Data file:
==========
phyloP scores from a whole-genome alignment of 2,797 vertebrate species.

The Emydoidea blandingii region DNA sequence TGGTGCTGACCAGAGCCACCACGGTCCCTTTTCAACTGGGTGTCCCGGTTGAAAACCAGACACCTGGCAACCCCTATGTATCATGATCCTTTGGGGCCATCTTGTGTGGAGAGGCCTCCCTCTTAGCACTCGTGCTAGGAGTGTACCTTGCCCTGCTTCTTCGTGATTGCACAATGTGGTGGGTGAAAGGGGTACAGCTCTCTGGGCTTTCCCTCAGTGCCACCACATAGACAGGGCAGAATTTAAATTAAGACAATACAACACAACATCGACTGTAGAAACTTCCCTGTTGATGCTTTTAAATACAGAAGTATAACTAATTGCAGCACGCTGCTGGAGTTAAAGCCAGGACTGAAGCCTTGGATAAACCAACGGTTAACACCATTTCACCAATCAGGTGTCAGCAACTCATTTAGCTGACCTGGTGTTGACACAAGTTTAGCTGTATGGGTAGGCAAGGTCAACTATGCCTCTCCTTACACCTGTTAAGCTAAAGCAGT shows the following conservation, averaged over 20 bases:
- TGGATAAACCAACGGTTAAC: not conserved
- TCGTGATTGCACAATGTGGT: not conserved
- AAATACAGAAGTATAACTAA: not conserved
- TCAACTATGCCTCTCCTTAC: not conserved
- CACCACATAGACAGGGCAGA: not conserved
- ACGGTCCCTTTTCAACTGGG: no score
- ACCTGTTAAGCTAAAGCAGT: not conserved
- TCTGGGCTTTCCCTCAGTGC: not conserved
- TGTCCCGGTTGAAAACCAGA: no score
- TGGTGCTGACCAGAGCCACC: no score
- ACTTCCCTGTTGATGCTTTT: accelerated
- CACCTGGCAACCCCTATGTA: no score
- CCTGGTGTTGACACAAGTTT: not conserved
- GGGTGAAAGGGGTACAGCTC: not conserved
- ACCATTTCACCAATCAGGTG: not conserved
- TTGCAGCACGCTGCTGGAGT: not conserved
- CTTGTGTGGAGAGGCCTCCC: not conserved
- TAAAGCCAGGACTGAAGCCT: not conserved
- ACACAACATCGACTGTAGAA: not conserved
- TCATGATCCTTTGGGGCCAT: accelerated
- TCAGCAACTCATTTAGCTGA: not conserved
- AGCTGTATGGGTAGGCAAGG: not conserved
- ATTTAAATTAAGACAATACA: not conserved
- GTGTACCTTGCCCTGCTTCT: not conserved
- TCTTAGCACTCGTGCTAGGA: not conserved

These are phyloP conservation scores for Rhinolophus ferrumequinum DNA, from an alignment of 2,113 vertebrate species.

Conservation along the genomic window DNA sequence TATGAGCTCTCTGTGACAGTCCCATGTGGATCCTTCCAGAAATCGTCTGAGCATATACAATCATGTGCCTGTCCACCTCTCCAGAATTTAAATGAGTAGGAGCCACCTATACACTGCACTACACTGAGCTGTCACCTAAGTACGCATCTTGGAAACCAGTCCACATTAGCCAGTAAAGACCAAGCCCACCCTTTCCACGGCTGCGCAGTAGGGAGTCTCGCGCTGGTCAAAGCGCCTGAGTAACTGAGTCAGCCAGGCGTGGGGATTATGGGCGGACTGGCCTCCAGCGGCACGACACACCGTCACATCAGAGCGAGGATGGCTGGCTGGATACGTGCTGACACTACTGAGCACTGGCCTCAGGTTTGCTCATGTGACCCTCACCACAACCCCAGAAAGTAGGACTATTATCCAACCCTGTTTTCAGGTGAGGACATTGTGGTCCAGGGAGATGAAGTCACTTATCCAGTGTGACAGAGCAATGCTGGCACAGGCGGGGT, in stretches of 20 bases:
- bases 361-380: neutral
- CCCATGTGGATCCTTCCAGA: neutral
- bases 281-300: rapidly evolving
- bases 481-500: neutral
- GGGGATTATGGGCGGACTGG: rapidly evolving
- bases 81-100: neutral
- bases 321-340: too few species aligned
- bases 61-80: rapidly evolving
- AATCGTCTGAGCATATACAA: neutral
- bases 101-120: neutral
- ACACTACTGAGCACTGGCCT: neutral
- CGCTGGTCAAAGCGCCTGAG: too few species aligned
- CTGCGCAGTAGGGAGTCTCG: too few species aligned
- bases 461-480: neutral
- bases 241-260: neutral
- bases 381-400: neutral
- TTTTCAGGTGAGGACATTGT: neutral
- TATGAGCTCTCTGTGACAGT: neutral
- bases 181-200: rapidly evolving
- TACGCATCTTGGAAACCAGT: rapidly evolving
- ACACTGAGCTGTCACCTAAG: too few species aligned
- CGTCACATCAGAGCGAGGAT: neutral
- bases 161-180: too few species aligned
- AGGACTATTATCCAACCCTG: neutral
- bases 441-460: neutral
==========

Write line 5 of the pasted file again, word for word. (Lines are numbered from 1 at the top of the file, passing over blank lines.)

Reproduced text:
- AAATACAGAAGTATAACTAA: not conserved